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HQ 559553

March 14, 1996

CLA-2 RR:TC:SM 559553 DEC


TARIFF NO.: 9802.00.90

Mr. Thomas Caldecot Chubb, III
Associate General Counsel
Oxford Industries, Incorporated
222 Piedmont Avenue, N.E.
Atlanta, Georgia 30308

RE: Eligibility of certain shirts for duty-free treatment under subheading 9802.00.90;
HRL 555409; U.S. Note 2, subchapter II, Chapter 98, HTSUS

Dear Mr. Chubb:

This is in response to your letter dated November 9, 1995, concerning the eligibility of certain shirts for duty-free treatment under subheading 9802.00.90, Harmonized Tariff Schedule of the United States (HTSUS).


The shirts at issue are assembled in Mexico for Oxford Industries, Incorporated (Oxford). The fabric components used in the assembly of the shirts are formed and cut in the United States. The shirts are then imported into the United States pursuant to subheading 9802.00.90, HTSUS. Oxford has planned to perma-press these shirts at its Vidalia, Georgia facility. However, since the Vidalia facility is experiencing a massive production backlog, Oxford is now contemplating the exportation of these shirts to Juarez, Mexico for perma-pressing in Mexico and the re-importation of the shirts into the United States through the Port of El Paso, Texas pursuant to subheading 9802.00.90, HTSUS.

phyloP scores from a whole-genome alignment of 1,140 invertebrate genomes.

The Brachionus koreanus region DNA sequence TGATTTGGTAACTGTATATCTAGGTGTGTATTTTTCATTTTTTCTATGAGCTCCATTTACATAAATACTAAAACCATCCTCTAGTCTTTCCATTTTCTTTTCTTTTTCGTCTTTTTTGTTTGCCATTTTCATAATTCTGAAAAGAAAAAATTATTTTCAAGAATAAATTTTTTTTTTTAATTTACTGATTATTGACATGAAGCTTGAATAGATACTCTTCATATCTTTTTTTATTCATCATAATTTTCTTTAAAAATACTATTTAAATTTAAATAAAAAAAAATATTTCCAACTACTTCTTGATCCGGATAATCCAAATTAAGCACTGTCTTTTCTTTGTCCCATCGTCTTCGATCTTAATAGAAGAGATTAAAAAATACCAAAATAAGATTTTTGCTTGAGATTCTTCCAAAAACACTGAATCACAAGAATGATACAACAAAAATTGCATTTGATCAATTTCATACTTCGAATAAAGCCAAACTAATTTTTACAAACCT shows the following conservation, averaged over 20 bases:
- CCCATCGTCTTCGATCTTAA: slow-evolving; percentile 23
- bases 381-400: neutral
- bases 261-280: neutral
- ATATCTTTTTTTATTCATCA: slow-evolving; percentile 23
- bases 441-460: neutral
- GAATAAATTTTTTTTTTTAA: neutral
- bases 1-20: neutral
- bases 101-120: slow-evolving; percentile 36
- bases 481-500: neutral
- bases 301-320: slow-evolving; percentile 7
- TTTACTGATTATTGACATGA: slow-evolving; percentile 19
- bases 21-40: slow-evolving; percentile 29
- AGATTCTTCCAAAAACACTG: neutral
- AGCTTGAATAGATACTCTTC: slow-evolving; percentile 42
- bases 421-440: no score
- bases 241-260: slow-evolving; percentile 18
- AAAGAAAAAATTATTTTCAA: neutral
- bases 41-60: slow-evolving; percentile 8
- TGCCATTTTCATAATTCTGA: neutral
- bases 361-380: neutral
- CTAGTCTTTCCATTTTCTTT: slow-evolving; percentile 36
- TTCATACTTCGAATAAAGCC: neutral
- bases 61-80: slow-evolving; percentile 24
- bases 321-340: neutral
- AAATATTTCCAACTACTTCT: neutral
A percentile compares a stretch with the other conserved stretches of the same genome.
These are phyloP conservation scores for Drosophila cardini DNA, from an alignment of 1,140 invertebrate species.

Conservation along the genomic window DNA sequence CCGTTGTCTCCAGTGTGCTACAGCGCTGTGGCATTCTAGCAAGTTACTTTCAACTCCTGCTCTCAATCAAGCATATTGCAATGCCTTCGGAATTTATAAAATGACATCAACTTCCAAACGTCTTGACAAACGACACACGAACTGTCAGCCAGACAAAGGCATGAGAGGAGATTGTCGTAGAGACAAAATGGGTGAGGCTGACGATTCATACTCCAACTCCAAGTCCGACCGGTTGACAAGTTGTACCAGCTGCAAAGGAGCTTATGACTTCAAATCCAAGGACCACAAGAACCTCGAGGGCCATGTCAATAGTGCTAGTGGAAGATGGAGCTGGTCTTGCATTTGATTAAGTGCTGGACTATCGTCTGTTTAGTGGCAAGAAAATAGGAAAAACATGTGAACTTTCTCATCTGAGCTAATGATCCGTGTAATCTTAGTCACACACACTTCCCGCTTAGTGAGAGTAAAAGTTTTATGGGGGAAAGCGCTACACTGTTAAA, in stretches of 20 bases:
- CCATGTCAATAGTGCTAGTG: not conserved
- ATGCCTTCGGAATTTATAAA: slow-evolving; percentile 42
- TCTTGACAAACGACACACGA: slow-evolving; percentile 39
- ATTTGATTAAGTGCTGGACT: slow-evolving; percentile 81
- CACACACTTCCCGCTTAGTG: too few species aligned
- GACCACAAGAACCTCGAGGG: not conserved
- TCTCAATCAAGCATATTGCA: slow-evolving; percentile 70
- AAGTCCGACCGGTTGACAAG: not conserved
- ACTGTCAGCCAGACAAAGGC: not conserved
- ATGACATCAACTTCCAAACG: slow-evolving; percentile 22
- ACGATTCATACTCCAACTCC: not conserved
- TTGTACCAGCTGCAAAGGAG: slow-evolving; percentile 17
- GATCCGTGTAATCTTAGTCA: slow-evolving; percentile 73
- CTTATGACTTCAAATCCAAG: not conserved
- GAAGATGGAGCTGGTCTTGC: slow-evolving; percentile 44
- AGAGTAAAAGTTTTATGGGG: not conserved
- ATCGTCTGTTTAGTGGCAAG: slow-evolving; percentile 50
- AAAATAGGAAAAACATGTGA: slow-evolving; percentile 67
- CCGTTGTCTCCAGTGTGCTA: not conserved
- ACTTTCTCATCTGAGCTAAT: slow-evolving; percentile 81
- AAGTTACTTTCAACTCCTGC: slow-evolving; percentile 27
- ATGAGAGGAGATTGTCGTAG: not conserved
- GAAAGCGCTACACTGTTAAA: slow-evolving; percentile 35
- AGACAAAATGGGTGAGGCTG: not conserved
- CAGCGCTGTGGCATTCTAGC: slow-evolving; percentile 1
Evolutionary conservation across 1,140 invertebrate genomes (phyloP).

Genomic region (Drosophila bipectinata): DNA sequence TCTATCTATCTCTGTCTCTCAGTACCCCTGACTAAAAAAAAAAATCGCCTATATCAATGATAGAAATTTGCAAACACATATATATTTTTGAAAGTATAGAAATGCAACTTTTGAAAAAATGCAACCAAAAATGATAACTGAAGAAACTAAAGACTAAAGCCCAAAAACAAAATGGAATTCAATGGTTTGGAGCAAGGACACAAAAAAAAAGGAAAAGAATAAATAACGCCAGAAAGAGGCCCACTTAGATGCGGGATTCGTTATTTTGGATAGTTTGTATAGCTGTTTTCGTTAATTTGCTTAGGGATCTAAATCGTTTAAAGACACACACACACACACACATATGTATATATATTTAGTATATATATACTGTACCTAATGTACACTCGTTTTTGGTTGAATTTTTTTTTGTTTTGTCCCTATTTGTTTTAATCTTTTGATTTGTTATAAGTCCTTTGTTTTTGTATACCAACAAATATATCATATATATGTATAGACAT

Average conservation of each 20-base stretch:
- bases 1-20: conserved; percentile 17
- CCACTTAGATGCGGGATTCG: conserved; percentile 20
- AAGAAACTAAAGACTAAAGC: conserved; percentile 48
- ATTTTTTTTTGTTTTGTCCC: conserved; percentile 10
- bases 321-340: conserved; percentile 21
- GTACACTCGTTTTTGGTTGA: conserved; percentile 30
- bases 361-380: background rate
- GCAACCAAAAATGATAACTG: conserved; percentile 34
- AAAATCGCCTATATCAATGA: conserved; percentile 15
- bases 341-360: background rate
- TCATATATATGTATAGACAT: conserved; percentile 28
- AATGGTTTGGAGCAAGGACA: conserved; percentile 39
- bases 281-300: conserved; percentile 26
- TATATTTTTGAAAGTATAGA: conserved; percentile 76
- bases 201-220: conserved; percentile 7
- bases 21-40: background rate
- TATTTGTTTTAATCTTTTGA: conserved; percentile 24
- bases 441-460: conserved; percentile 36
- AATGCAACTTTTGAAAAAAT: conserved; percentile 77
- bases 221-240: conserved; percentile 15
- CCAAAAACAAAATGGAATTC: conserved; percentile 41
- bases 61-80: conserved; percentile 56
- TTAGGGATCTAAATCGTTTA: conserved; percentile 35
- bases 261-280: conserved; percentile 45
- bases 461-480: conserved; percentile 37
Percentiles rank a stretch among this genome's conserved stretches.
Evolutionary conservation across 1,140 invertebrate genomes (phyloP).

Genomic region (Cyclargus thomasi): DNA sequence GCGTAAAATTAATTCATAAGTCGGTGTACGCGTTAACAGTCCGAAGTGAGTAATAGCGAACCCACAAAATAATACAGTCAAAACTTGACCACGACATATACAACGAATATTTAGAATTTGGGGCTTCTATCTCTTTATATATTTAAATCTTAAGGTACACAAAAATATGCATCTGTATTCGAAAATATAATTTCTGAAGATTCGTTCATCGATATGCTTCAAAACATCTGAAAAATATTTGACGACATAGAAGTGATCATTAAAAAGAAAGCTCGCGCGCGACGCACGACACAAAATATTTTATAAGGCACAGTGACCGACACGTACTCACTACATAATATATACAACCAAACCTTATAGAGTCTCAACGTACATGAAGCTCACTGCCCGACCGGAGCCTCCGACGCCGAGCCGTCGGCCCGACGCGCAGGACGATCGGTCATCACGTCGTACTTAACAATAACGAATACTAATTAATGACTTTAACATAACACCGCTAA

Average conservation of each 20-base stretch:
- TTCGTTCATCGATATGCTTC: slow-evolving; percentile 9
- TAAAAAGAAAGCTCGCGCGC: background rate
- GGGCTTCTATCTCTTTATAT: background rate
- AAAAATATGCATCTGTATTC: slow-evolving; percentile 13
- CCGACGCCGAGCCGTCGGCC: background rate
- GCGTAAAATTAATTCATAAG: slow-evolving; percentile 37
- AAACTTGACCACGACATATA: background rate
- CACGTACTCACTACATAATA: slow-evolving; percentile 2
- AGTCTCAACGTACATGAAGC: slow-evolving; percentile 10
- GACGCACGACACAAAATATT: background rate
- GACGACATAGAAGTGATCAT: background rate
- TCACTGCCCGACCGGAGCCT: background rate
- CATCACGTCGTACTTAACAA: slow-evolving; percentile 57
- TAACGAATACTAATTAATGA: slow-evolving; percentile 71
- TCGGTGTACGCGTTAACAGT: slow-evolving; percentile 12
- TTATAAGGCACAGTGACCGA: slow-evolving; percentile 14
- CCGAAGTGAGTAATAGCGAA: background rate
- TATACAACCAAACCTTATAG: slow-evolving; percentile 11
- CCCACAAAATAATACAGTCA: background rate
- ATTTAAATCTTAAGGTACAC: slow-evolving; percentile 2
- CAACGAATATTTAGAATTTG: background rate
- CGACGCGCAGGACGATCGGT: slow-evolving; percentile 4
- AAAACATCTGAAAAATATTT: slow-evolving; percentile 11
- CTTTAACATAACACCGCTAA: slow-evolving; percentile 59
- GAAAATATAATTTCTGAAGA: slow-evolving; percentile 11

If an imported article has received duty-free treatment under subheading 9802.00.90, HTSUS, is the article entitled to the duty exemption again when the article is subsequently re-imported?